How much change have you gone through in the past few weeks? Think about it: your routine of getting dressed, out the door, off to school, and off to work has been completely altered. The schedule is different with an overwhelming amount of free time. And all of the places we’d go to fill up that time are now empty.  

I went from completing my last semester on campus where I had connected with an amazing group of writers to now connecting through chats and reading material online on a totally different schedule. My office moved to my desk where I did my homework. The mower is broken, and the grass is growing. The friendly Walmart employee hands me a number so I can get my groceries. Oh, and add a five-month-old puppy to this level of change, and you get me. Now responsible for another in a time when I am stressed over how I will take care of myself.  

For some, anxiety is a depilating worry and downward spiral, shortness of breath and sweaty palms. And it’s scary. I’ve been there. When so much change is thrown at me and I lose my control, the anxiety produced a Hulk like anger that I felt I couldn’t unleash. It was still slipping out though. I yelled at the puppy. I yelled at me. I hit the steering wheel when the light wouldn’t change fast enough. I snapped at my very gracious mother. I sighed constantly. The burning in my soul was threatening to break the levy of patience and peace I had built. I was afraid of what I would do to myself or to someone else. And I felt I had nowhere to go. I mean, we have a curfew now and gathering is limited to ten people, and the government wants us to stay home. So, where could I go? 

Who would understand what I felt?  

What would they think of me? 

I lift my eyes toward the mountains. Where will my help come from? My help comes from the Lord, the Maker of heaven and earth. (Psalm 121: 1-2) 

I prayed, I waited. I prepared to start counseling again. Then I sat on my neighbor’s porch, drinking coffee (while six feet away) and asked them a question about managing teams. I began with, “I’m so scared right now and it’s causing an unbelievable amount of anger. I don’t want this to affect them.”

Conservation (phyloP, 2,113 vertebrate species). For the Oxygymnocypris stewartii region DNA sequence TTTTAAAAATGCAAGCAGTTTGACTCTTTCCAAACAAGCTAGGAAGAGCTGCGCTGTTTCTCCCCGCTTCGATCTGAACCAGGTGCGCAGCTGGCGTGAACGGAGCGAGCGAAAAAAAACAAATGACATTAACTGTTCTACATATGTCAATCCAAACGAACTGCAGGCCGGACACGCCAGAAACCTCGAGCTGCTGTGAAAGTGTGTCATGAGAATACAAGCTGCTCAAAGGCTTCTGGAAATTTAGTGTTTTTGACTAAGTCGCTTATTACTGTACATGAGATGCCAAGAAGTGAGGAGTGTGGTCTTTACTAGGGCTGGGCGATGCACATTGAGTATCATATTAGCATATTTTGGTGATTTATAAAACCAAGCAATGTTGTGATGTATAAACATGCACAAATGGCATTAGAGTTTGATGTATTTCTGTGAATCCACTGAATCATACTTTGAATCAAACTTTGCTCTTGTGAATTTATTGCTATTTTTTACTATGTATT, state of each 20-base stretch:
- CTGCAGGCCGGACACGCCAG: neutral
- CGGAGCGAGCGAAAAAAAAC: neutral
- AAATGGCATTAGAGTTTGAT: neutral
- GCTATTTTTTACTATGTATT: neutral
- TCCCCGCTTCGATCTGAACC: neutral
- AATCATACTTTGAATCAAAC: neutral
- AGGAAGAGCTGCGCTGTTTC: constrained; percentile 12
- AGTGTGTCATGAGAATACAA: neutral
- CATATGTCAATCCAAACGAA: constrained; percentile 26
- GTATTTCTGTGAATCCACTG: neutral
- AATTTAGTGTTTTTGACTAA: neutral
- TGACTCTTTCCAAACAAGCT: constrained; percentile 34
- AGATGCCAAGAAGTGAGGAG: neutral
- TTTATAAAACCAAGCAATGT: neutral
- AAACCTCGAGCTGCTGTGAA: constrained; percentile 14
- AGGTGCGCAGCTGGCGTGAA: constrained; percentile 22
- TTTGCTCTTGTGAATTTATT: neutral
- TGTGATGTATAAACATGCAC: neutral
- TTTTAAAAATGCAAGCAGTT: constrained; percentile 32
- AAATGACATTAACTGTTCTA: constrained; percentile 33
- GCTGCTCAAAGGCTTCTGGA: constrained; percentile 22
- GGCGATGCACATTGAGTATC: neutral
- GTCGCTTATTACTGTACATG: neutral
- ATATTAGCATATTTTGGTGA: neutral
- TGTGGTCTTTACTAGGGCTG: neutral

My neighbor raised her hand. I sat there, momentarily stunned in disbelief. Then I began to talk about my symptoms. I don’t have control so I’m lashing out and I’m worried about my parents still going in to work and my firefighter/paramedic brother and my niece and nephew and I stomp around demanding change but powerless to do anything about it. 

My neighbor smiled. “Welcome to the club.” 

Maybe you, like me, look for help outside the circle of friends and family God has given us. Maybe out of fear of how it will change their perception of you. Maybe out of fear of sharing an imperfection.  

We tend to look so far away for help. David was looking to mountains and hills, landmarks we can see from a distance. It’s not wrong to seek help from outside sources, and sometimes, it’s necessary to do so. In the midst of the storm, when there is no peace, it can be easy to forget that help is sometimes as close as a video chat, or the porch next door. David had that epiphany in the next verse. He reminds us that our help comes from the Lord, the one who put the mountains and the hills as landmarks to His faithfulness and goodness. He is with us, in us. And He has put people in our lives, like next door neighbors and online friends to remind us that the help we need is so very close.  

In the midst of our anger and fear, worry and doubt, let’s remember we are not alone. He is indeed a very present help in times of need. The grass and the flowers and the trees all remind us of His goodness. Testaments to His care over us are all around us.